Our Donors, Our Community

The caring, compassion and commitment of our donors makes a true impact on our community.

Stories of Impact

How donors and their grants through the Nevada Community Foundation make a difference in our community.

Silvestri "Sharks" Go to Washington

Thanks to the school's namesake, Charles A. Silvestri, a group of students at Charles Silvestri Junior High School recently visited our nation's capital.  During their exciting educational trip, students met with government leaders including Senator Harry Reid, and visited our many national monuments and museums to better learn about and appreciate our history, and perhaps spark a passion for leadership!  As one student said “History has unraveled through my eyes and I will always remember what I learned, felt, and experienced”.

NWP Helps Salvation Army Increase Service Capacity

Nevada Women's Philanthropy (NWP) awarded  $325,000 to Salvation Army of Southern Nevada. The grant will be used to re-roof and rehabilitate the 12,500 square-foot emergency overnight shelter at its five-acre Owens Campus.

When the construction is completed, SA will be able to increase its overnight capacity to 120 beds for approximately 75 men and 45 every night. It currently serves 4,000 homeless people per year.

"Salvation Army is thankful to be this year's NWP grant recipient," Clark County Coordinator, Major Robert Lloyd said. "Our funding is down by close to $3 million from where we were before the recession.  If Salvation Army didn't receive this money from Nevada Women’s Philanthropy, we would face losing this building."

Golden Nugget Employees Helping Their Community

Due to the generosity of the employees of Las Vegas’ Golden Nugget Hotel, over 30 local nonprofit organizations will benefit from grants, in-kind donations, and volunteer efforts stemming from the Community Outreach program this year alone. Their charitable efforts impact a wide range of community issues and programs. During these difficult economic times, these passionate employees collectively granted over $30,000 in funds and thousands more in goods and volunteer hours.

The Golden Nugget Community Outreach Program has been in full swing for many years. The program, which is 100% funded by employees, assists the community in many ways. The Golden Nugget Community Outreach Committee receives and reviews an average of 100 grant requests per year, ultimately choosing between ten and fifteen organizations as grant recipients.  The funds raised to provide these grants are donated strictly by the employees, and no funds are donated or matched by the company. In addition to grant awards,  the Committee selects a number of additional organizations as "community partners" to recieve assistance (provided direclty by Golden Nugget employees) including volunteer services, in-kind donations and sponsoring a variety of special events for the organizations.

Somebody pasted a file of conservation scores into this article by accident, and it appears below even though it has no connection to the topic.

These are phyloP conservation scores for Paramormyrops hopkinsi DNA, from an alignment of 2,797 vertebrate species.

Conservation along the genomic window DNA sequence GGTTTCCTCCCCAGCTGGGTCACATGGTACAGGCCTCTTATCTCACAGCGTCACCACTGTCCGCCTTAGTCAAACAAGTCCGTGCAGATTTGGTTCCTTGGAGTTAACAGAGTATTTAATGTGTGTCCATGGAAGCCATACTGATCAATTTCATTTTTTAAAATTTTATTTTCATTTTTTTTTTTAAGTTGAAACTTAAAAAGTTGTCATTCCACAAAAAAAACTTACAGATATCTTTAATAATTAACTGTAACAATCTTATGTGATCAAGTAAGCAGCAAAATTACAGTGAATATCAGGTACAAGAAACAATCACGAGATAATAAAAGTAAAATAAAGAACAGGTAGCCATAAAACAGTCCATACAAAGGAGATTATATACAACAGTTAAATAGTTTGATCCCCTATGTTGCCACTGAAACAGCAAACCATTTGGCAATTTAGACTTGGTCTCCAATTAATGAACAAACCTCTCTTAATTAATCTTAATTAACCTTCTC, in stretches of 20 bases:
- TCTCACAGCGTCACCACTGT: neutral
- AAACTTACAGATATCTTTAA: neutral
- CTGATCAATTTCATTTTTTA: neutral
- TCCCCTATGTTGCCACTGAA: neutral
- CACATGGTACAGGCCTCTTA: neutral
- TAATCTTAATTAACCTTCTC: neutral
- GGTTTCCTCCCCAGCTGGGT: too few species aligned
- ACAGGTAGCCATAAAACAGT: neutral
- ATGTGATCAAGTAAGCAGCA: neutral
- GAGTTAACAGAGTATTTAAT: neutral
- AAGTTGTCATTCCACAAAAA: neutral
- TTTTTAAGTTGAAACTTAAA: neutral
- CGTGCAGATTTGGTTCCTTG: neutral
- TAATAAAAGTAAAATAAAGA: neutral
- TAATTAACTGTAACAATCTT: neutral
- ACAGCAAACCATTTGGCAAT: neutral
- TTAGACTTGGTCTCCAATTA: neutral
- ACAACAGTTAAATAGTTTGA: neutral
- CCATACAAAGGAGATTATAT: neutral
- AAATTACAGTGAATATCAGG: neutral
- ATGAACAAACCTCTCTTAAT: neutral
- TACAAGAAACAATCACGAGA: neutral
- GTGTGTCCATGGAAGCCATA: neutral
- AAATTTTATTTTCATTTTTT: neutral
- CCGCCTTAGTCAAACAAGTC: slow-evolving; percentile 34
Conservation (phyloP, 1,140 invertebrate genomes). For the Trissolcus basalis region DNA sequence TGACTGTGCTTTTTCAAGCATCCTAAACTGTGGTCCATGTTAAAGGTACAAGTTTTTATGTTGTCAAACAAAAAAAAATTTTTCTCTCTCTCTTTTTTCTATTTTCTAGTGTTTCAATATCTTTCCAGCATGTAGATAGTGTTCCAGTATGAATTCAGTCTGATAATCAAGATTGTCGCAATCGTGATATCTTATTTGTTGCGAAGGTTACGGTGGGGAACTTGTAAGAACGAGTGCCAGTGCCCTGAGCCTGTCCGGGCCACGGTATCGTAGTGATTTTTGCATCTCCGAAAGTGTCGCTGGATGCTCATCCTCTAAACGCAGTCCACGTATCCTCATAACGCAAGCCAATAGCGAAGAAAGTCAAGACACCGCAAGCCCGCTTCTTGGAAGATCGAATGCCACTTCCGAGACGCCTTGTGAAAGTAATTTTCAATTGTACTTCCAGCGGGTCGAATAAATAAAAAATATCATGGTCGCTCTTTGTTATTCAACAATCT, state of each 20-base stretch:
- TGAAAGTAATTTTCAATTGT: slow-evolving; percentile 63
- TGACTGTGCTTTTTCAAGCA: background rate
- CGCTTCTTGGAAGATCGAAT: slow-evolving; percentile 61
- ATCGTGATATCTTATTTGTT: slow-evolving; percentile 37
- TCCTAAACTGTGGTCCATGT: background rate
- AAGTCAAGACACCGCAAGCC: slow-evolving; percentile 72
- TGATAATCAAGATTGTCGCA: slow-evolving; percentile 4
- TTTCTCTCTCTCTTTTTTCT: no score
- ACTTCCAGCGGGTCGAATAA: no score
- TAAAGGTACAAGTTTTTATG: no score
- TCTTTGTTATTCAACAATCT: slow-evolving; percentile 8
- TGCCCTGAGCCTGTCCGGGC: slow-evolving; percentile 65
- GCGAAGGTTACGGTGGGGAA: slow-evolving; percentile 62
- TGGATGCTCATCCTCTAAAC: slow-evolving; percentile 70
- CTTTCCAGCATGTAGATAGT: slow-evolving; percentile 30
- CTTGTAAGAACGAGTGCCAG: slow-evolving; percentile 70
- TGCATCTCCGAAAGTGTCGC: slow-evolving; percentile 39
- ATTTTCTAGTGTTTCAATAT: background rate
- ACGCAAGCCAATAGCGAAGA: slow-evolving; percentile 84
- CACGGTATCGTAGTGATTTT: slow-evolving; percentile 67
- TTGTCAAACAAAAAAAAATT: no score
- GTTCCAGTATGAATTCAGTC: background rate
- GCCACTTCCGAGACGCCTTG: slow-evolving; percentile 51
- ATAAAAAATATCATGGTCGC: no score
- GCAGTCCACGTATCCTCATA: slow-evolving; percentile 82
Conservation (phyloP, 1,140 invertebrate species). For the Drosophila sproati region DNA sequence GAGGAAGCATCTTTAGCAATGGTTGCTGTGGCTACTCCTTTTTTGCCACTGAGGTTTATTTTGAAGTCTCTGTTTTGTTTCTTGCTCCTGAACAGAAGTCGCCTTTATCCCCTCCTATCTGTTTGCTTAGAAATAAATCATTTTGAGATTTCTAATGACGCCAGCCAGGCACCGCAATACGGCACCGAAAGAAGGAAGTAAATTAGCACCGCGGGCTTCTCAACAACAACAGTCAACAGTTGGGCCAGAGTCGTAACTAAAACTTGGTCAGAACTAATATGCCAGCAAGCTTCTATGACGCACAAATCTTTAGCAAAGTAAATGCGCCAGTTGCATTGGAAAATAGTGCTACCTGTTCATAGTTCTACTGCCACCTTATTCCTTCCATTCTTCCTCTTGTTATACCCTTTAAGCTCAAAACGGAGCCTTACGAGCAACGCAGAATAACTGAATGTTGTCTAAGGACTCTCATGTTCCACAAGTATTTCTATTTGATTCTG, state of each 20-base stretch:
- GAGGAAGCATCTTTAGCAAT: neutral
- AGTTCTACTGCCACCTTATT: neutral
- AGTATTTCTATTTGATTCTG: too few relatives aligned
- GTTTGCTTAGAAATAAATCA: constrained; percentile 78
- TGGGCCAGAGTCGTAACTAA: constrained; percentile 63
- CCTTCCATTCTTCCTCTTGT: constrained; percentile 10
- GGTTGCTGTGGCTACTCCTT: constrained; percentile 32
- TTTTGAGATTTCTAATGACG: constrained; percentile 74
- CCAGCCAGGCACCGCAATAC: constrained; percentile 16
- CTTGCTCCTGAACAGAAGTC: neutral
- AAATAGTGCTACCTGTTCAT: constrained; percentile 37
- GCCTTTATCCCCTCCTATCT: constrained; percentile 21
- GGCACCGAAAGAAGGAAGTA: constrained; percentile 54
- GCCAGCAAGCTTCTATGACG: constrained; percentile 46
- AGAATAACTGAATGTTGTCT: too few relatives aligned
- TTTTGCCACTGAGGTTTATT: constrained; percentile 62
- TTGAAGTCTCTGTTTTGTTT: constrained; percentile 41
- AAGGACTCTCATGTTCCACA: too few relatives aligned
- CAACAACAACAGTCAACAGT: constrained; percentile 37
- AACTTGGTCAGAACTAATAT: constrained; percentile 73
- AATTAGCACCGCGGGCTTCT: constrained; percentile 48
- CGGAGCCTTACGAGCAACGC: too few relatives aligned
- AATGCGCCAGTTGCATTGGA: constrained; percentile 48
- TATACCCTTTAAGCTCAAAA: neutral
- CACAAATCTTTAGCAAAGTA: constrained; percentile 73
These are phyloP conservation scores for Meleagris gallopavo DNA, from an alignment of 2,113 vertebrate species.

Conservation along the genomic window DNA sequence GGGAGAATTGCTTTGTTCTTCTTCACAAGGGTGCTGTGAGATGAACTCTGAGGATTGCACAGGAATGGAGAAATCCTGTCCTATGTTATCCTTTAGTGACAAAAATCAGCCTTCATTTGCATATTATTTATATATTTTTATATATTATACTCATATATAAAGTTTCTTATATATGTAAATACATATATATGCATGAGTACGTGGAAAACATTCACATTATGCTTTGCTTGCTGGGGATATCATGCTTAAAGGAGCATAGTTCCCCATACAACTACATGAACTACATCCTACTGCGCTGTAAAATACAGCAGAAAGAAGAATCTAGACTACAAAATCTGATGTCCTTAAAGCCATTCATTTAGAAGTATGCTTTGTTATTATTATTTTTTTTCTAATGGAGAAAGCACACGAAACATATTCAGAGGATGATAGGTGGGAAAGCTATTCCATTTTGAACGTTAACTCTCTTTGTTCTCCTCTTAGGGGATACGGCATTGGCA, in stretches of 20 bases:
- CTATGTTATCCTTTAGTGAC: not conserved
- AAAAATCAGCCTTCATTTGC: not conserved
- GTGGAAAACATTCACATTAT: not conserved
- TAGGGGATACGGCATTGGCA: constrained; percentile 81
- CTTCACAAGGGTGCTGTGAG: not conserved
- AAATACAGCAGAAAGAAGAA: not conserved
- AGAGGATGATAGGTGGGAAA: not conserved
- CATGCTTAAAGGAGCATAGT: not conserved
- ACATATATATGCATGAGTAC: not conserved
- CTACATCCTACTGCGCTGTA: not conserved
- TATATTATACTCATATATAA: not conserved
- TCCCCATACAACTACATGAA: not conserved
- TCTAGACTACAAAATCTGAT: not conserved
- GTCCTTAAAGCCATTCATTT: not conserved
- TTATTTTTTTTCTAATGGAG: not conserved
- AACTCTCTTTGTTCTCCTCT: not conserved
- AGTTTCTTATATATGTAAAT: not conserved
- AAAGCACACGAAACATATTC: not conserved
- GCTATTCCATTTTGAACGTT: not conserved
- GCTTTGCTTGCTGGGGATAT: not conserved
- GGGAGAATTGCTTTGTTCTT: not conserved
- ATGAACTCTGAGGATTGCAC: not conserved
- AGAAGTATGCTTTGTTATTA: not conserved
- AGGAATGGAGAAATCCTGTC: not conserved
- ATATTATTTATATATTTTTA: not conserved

A list of recent grant recipients can be seen in the Donor Advised Grants section of our wensite.

Medically Necessary Surgeries Performed at No Cost To Patients

Thanks to Helping Hands Surgical Care,10 medically necessary surgeries were performed at no cost to the patients on HHSC’s inaugural Charity Surgery Day. These surgeries restored quality of life and ended years of struggle with pain and debilitating medical conditions for individuals who often fall between the cracks.

To date, HHSC has received more than 200 applications and 10 additional qualified patients, who lack insurance and meet the financial and medical requirements, are anxiously waiting for surgery. HHSC can perform these 10 surgeries for only $35,000 – that's an average of only $3,500 each. That's because the doctors receive no pay and HHSC works with medical facilities and other providers to secure the lowest possible fees.

Changing Lives Community Fund Empowers At-Risk Students

Communities in Schools of Nevada and Teach for America Las Vegas launched a collaborative effort to expand the CISN Academy program at Chaparral High School starting in the fall of 2012.  Students at risk of dropping out due to credit deficiency and poor attendance can enroll in the program, which focuses on goal setting, life skills, and college and career planning.  The joint effort will allow TFA and its teachers to focus on structured education, while CISN site coordinators help meet students' basic needs and address underlying barriers affecting their attendance and participation.  Thanks to the ongiong efforts of Changing Lives Community Fund to positively impact youth and education, this revolutionary collaboration will give students new educational opportunities and increase graduation rates in Southern Nevada.

Ready for Life Grant Promotes Environmental Stewardship

Volunteer mentors and their matched little brothers and sisters from Big Brothers Big Sisters Southern Nevada recently took the first of many outdoor field trips to learn about our fragile desert environment. Funding provided through the Nevada Community Foundation and its Ready for Life grant will enable children to learn how to be mindful stewards of the environment, as well as provide education about the impacts of industrial and recreational land use. Each trip will focus on a different area of environmental impact, from land reclamation to urban trail cleanup and rural service projects. Positive experiences with adult role models such as these trips continue to have a positive effect on mentored children, who are 46% more likely to graduate from high school and have improved permanent outcomes.